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Austin One Stop Shop service slow but slowly improving, audit finds

Thursday, September 3, 2009 by Laurel Chesky

The city’s One Stop Shop (OSS) office received a less-than-stellar report card from the city auditor. In a report presented to the City Council Audit and Finance Committee last week, auditors reported that the Austin OSS fell short in many areas, including customer service, communication, timeliness and ensuring compliance with the city’s land development code. In essence, the OSS isn’t doing a good job serving developers and remodelers who use its services, or the taxpayers who fund it.

 

Austin’s OSS staff can take comfort in the fact that they are not alone. OSS offices have popped up in cities across the country in recent years to streamline increasingly complex development review processes. While it sounds good in theory, tight city budgets, changing land use codes and overworked planners have prevented One Stop Shops from significantly speeding up the permitting process.

 

“Is there anyone in the U.S. that gets it right?” asked Council Member Bill Spelman during the meeting.

 

Henderson, Nevada was identified in the best practice study,” replied Joan Ewell, the city auditor in charge of a recent audit of the OSS.

 

Henderson, Nevada!” exclaimed Spelman in mock celebration.

 

Austin’s OSS was created in 2004 to provide a single location for residents and developers to apply for and obtain required permits for building construction and remodeling projects. The OSS, which was until recently managed by the Watershed Protection Department, is designed to maximize efficiency of city resources and ensure compliance with development codes. The department was reorganized in late July, with development review functions being transferred to the Planning and Development Review Department (previously known as the Neighborhood Planning and Zoning Department).

 

“(One Stop Shop employees) are not only serving people that are building, they’re serving residents overall,” said Council Member Sheryl Cole, who chairs the Audit and Finance Committee. “They’re making sure that the codes are being implemented properly.”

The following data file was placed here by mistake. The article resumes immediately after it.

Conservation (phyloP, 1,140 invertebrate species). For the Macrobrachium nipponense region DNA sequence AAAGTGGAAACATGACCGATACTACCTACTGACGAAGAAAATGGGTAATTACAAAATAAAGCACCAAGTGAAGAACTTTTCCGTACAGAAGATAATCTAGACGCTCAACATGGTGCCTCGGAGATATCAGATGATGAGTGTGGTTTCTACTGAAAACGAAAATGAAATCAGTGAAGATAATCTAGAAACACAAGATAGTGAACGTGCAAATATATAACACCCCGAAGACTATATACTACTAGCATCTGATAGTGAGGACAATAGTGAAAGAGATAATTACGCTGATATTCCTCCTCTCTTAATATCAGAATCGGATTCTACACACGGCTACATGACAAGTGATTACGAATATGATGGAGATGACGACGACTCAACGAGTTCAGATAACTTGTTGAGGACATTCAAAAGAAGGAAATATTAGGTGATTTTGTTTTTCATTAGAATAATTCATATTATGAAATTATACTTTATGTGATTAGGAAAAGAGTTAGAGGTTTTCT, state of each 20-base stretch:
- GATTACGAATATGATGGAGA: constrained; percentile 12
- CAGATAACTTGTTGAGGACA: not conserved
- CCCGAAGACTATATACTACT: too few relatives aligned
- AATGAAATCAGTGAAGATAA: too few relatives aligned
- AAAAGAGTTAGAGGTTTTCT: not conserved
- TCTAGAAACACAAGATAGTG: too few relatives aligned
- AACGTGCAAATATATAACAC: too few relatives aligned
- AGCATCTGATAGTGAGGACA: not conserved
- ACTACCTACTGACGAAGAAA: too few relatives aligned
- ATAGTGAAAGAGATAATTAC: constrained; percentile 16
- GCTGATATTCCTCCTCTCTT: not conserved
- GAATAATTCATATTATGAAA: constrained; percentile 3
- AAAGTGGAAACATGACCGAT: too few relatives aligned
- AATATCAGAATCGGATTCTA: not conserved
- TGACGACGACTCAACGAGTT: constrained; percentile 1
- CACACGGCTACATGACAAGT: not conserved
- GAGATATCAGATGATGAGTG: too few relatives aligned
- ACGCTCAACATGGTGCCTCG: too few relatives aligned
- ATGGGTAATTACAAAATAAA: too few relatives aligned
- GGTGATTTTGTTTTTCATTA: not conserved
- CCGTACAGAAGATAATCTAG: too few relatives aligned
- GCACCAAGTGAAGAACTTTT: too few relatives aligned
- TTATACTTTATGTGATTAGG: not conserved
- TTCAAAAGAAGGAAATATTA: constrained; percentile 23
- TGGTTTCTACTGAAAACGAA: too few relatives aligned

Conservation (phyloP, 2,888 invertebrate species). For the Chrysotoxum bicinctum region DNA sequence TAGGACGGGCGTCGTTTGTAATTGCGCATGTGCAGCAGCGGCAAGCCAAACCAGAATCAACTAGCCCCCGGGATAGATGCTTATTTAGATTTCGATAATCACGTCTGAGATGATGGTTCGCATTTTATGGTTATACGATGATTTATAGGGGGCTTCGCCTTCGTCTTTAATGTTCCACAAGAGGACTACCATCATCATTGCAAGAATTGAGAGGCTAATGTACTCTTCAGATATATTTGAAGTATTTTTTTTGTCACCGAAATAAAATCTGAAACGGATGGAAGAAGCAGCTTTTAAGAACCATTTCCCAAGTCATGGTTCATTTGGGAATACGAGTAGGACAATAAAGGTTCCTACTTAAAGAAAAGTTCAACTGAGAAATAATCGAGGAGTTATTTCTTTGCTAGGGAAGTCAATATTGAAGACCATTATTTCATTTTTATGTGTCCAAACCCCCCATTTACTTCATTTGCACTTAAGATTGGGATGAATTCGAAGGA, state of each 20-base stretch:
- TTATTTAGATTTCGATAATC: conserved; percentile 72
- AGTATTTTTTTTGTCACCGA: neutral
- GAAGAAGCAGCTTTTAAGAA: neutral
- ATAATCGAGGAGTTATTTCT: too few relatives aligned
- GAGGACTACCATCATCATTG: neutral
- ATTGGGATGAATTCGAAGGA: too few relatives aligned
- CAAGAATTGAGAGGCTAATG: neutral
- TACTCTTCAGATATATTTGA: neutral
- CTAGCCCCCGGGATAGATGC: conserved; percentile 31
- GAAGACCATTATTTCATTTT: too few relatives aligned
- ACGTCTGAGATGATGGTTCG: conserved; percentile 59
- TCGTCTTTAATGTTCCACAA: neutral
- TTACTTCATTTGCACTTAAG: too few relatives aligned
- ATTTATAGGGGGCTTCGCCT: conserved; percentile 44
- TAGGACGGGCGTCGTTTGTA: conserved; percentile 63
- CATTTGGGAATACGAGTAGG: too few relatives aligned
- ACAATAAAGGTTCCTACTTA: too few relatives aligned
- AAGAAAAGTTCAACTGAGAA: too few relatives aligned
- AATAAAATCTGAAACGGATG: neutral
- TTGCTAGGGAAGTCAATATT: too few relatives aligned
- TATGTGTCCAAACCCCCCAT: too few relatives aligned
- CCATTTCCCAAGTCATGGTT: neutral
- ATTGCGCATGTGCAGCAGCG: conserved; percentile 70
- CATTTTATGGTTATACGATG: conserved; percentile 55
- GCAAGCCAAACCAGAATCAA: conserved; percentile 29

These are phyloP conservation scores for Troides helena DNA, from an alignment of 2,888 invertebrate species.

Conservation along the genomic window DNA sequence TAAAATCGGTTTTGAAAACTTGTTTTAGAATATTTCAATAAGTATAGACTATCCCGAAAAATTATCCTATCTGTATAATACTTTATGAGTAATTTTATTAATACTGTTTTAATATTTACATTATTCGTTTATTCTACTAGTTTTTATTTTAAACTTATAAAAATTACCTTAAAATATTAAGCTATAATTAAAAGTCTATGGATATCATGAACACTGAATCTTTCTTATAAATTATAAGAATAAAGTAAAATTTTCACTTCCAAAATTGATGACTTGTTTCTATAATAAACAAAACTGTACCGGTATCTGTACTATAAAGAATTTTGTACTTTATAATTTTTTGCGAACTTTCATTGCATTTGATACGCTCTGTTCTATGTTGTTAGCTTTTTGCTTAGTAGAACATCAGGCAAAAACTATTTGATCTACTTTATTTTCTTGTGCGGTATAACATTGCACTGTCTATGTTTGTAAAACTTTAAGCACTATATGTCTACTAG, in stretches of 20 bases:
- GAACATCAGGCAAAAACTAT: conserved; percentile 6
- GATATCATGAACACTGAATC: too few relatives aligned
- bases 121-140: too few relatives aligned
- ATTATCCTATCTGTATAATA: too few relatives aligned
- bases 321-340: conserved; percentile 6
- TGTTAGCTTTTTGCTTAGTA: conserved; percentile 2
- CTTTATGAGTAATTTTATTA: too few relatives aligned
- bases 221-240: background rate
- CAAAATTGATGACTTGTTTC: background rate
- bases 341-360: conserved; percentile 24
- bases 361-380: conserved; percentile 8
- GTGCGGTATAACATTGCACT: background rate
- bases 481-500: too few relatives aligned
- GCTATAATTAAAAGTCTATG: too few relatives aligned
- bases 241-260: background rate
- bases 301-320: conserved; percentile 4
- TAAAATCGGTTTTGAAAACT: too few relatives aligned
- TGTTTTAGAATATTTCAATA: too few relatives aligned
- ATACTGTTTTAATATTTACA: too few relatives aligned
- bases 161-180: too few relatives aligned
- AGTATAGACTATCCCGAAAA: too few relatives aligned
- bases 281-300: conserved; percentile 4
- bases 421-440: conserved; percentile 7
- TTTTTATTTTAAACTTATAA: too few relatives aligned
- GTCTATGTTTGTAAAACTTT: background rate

The office brings together 14 boards and commissions involved in project review and permitting, including the Building and Standards Commission, the Historic Landmark Commission and the Residential Design and Compatibility Commission.

 

Among the OSS audit findings:

 

  • OSS tools for communicating with customers do not provide sufficient assistance to proactively increase the likelihood of compliance with the LDC,” the report states. Specifically, the OSS Web site lacks pertinent information and is not user-friendly compared to other cities’ OSS sites.

  • The OSS lacks sufficient mechanisms to ensure that codes are interpreted consistently throughout the office.

  • OSS management lacks a process to communicate code changes to staff.

  • The office has not met review turnaround times required by the Land Development Code.

  • Approvals of exceptions to Land Development Code requirements have not been adequately tracked to ensure consistency in granting those exceptions.

  • Customer satisfaction with the OSS is low. According to a 2008 survey, 42 percent of OSS customers indicated they were satisfied with the office’s service.

  • Too many fees are being waived. The OSS waived $3.2 million in fees for fiscal year 2008, representing 14 percent of potential OSS fee revenue.

In the OSS’s defense, the audits points out a number of factors affecting the office’s ability to adequately serve the public.

 

  • The OSS has been slowed down by recent, complex changes in the Land Development Code  – including the McMansion Residential Standards, passed in 2006, and the Commercial Design Standards, approved in 2007.

  • The OSS is understaffed and overworked. The office’s job vacancy rate is 14 percent, with 235 staffers doing the job of 271. And, data show that OSS staffers have a heavier workload compared to other cities. Plus, staff turnover is high.

  • Improvements to the OSS Web site have been on hold pending an overall redesign of the city’s Web site.

  • The OSS is still fairly new and continues to evolve.

The city auditor has issued 29 recommendations to improve the OSS. The responsibility for OSS previously was that of Victoria Li, director of the Watershed Protection. But those duties were transferred to Greg Guernsey, who in late July became director of the Planning and Development Review Department. Both Li and Guernsey concurred with 25 recommendations and partially concurred with three others. Their response included an action plan to implement the recommendations.

 

Li and Guernsey did not concur with one recommendation — to provide evening hours for residential plan submissions – because of cost and building security concerns. However, the OSS has plans to develop an online plan submittal system, which will provide 24/7 service.

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